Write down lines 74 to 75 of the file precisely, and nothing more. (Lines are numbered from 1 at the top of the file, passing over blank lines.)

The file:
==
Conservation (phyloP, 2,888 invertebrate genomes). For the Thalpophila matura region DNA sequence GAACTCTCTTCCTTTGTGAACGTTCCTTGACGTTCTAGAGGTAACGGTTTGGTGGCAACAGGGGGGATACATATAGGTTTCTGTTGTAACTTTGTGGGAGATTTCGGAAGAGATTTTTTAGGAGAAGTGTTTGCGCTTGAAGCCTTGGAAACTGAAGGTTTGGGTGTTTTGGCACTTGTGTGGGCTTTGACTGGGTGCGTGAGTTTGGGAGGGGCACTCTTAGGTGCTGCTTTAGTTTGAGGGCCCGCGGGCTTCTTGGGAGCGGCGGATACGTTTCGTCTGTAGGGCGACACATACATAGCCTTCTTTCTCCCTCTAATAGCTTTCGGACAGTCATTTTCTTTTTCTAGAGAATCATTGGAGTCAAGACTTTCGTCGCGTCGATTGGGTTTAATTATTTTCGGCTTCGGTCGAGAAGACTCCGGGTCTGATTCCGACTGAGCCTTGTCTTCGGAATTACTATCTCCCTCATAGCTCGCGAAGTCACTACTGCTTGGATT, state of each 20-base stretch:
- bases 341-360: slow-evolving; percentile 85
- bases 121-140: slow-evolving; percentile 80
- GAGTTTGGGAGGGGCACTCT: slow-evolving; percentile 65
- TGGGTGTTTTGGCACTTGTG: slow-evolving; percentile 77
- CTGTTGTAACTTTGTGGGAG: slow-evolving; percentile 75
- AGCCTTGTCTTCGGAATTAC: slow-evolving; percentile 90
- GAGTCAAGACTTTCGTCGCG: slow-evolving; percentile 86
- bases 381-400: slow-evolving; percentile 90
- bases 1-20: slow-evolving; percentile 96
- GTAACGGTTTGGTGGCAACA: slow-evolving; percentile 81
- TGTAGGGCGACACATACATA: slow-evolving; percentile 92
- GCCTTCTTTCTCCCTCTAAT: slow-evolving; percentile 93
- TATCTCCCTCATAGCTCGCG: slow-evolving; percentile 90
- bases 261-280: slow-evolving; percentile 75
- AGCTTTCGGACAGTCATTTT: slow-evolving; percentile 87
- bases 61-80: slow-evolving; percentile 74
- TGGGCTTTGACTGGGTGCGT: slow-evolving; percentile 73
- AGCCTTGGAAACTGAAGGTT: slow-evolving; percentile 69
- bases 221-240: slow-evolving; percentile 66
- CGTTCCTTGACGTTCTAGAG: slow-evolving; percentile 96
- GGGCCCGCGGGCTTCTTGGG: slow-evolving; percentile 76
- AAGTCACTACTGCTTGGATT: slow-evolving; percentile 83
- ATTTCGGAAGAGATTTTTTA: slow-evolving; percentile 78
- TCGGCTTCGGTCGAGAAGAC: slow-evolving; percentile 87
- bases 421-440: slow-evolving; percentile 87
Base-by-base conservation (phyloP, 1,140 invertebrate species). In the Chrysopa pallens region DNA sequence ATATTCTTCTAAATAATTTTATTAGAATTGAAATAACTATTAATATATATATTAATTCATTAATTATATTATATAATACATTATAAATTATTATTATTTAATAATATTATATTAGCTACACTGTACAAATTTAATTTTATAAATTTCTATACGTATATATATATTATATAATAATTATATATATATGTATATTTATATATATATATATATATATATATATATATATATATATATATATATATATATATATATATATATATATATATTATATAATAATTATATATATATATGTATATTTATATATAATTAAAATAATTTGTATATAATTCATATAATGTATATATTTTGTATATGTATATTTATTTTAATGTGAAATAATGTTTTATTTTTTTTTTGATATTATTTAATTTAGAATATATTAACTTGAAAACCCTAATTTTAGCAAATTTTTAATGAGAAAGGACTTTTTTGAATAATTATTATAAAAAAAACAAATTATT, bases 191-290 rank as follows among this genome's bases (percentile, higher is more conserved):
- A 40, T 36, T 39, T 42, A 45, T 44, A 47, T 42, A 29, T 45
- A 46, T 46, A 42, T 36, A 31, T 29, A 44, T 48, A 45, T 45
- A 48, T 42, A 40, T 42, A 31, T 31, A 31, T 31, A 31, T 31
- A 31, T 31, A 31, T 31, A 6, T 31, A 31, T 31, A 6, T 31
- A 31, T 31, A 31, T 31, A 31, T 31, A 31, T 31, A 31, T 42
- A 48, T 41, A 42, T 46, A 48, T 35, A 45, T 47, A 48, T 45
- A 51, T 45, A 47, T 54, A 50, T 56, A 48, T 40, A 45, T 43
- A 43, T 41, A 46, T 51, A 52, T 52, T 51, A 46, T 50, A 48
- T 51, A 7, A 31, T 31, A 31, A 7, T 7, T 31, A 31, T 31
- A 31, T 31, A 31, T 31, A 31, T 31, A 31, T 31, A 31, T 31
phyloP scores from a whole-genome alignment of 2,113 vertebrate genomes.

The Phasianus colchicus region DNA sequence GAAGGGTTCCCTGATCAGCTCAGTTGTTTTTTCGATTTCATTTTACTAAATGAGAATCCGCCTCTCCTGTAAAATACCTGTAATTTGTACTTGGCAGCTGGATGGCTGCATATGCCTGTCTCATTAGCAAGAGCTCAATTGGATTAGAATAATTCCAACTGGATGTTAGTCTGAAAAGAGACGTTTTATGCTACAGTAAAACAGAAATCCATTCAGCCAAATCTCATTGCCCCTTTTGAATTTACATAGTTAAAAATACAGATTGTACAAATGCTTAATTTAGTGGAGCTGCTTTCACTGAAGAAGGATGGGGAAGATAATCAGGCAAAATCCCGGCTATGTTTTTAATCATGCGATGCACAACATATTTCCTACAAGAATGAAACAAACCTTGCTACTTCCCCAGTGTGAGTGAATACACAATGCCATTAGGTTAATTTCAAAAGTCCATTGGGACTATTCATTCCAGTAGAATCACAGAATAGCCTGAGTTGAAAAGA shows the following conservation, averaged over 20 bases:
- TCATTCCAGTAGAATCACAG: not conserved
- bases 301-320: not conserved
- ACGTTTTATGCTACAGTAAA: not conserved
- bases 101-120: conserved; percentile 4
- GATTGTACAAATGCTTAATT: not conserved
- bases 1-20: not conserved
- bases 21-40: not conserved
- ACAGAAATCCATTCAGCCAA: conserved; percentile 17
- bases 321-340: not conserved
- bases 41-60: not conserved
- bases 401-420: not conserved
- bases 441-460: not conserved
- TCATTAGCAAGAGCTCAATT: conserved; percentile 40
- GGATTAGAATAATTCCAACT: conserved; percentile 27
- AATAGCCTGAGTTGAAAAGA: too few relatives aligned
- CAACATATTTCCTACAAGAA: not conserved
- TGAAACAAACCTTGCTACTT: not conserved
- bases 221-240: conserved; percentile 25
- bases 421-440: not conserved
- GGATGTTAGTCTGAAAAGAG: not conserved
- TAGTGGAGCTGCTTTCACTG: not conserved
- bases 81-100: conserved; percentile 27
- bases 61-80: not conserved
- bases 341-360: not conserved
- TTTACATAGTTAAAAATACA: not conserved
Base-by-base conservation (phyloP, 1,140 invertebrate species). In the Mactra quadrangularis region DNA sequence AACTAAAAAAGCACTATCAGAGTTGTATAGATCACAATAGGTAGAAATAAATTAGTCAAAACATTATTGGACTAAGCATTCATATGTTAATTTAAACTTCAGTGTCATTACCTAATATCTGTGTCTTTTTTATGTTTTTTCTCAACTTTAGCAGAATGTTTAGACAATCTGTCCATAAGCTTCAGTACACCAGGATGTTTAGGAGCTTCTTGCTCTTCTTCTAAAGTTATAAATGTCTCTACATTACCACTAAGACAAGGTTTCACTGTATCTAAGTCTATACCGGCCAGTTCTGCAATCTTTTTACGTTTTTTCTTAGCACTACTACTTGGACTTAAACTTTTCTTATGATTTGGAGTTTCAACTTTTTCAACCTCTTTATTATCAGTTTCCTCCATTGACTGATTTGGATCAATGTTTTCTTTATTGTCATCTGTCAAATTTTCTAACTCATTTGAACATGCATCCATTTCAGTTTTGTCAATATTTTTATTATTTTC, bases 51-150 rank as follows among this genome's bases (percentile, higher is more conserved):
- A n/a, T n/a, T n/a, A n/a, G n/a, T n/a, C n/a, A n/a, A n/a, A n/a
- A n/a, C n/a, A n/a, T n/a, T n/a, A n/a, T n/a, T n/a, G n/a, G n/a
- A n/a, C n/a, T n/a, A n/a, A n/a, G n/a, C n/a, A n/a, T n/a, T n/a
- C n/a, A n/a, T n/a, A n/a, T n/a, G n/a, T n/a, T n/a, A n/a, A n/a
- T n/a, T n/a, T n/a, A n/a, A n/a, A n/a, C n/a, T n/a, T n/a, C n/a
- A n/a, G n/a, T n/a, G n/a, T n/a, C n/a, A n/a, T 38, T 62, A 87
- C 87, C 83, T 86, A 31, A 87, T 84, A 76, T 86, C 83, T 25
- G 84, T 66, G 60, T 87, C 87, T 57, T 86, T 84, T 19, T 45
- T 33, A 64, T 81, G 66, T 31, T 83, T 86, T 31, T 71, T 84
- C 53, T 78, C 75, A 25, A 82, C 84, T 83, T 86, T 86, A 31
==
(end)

- T 33, A 64, T 81, G 66, T 31, T 83, T 86, T 31, T 71, T 84
- C 53, T 78, C 75, A 25, A 82, C 84, T 83, T 86, T 86, A 31